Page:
Wednesday, December 1, 2010

TCM Star of the Month: Mickey Rooney

Now that we're in a new month, we have a new Star of the Month on TCM: Mickey Rooney. Rooney made so many movies that TCM is devoting not just prime time, but 24 hours a day every Thursday in December to Rooney's movies. This first Thursday in November brings us a lot of the movies Rooney made before he started to become a star with the Andy Hardy movies. Two of these smaller appearances that I have previously recommended are in the wonderful Hide-Out (2:15 PM ET tomorrow), followed at 3:45 PM by Rooney playing the young Clark Gable in Manhattan Melodrama. One of Rooney's appearances that I don't think I've recommended before is in Death on the Diamond, which airs at 1:00 PM tomorrow.

The title sounds as though it's a baseball-themed movie, and indeed it is. Mickey Rooney plays the ballboy for the St. Louis Cardinals, which in this movie are owned and managed by a man who is heavily in debt. In fact, the owner-manager is going to lose his team if they can't win the pennant. So, in order to win, the manager hires the best pitcher available, played by Robert Young.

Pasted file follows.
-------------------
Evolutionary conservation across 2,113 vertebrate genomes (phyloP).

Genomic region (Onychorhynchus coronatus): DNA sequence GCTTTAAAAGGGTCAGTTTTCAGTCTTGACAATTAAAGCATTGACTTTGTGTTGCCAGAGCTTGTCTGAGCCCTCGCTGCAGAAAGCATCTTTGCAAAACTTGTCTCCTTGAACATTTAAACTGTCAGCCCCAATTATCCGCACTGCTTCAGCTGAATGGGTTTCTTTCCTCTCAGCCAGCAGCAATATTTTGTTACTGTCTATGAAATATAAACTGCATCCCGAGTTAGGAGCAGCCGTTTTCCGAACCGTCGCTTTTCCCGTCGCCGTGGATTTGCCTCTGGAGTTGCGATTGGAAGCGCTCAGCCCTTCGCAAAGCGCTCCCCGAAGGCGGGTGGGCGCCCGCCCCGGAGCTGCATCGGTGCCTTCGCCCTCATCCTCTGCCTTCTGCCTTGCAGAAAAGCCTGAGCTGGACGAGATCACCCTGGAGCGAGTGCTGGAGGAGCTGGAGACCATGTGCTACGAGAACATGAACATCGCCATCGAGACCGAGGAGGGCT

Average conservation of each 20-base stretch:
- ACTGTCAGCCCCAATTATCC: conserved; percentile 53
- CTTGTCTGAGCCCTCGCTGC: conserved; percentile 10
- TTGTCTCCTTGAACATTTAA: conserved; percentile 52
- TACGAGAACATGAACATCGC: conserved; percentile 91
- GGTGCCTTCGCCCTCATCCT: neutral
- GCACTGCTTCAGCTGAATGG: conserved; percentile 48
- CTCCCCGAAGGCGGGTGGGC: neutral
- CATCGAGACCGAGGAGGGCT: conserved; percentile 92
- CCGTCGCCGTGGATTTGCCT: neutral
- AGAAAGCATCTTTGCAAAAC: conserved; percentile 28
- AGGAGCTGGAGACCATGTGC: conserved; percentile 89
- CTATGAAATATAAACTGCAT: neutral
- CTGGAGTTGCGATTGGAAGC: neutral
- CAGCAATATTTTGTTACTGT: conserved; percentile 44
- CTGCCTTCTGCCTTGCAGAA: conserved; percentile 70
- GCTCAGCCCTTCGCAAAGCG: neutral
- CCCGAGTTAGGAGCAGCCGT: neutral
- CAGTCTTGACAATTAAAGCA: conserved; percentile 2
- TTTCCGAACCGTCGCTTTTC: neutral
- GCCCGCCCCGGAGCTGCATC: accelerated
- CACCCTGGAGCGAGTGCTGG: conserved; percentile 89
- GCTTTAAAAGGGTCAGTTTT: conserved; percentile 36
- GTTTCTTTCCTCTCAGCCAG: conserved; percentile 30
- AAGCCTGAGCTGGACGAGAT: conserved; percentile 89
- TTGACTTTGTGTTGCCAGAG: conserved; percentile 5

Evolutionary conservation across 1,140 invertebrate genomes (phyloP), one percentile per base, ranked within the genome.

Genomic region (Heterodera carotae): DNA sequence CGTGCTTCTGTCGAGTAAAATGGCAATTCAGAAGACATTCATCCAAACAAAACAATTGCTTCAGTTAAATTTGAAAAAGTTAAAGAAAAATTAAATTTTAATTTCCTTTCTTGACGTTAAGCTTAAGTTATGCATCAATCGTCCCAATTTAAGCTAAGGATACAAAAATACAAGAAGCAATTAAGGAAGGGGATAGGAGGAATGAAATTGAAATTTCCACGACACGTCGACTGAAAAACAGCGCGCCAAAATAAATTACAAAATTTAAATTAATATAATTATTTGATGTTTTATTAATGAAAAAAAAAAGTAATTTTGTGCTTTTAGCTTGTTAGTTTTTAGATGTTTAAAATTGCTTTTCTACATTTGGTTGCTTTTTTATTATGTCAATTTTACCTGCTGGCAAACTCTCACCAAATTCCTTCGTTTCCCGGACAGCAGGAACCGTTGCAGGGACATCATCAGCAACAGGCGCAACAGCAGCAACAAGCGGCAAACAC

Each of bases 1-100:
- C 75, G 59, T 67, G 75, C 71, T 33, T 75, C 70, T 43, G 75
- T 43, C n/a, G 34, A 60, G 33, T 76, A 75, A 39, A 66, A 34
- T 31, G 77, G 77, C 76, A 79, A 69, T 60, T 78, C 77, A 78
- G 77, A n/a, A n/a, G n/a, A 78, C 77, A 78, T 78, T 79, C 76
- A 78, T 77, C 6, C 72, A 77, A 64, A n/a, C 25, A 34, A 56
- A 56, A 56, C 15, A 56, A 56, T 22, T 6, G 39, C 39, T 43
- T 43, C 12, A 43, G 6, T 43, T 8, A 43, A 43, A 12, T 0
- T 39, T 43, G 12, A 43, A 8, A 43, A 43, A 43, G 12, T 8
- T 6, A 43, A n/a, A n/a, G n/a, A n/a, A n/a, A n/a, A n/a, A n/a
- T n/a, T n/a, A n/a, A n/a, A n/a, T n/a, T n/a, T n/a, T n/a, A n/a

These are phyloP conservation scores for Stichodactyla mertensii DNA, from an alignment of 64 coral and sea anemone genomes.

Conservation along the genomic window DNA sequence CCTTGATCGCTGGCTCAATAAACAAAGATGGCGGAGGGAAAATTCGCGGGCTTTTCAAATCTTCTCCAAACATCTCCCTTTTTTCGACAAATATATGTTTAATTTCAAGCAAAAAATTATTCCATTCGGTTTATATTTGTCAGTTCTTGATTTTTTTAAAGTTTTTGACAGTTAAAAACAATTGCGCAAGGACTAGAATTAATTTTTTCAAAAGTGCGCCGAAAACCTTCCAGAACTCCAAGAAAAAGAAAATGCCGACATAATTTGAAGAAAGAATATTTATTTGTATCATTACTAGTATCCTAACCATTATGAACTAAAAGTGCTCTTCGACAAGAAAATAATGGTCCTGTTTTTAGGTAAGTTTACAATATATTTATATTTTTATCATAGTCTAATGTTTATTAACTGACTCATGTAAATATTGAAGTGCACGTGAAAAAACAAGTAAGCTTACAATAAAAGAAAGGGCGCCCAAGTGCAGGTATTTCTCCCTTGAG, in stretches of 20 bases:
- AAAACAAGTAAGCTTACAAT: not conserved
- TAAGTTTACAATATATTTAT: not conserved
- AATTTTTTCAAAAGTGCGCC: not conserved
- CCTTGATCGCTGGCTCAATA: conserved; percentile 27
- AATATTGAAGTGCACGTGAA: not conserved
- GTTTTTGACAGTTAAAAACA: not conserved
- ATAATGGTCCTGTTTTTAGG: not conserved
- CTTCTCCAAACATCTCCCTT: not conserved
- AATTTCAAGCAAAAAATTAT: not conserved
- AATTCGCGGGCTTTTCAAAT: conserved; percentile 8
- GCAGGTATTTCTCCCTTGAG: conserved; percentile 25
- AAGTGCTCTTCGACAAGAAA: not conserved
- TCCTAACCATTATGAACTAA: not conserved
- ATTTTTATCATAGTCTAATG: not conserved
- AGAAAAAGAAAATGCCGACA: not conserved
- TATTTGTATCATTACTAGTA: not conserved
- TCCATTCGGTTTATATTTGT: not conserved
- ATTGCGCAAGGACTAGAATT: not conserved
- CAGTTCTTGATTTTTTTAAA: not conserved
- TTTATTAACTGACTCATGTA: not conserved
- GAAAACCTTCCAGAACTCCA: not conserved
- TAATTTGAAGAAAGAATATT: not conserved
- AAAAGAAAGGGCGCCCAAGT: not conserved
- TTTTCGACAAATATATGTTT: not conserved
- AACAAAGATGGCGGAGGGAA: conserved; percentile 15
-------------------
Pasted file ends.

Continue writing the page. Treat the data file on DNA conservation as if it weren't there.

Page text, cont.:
Young's presence on the team has two effects. First, he falls in love with the manager's secretary and Girl Friday (played by Madge Evans), who also happens to be his daughter. Second, Young turns the team's fortunes around enough that it attracts dark betting interests who are presumably acting on behalf of those who would like to take the team away from its manager. To that effect, they begin to kill members of the team! So, not only do we get a baseball movie, we get a nice mid-1930s mystery yarn as well. It's nowhere near as good as, say, The Thin Man, but at about 70 minutes, it'll do.

Speaking of The Thin Man, Nat Pendleton (who was the police detective in that movie) shows up hear as the Cardinals' catcher, who has a running argument with an umpire, who just happens to be behind the plate for every one of the Cardinals' games. That umpire is played by Ted Healy, the man who originally discovered the Three Stooges. It's obscure enough that it's not available on DVD, so you'll have to catch the TCM airing.

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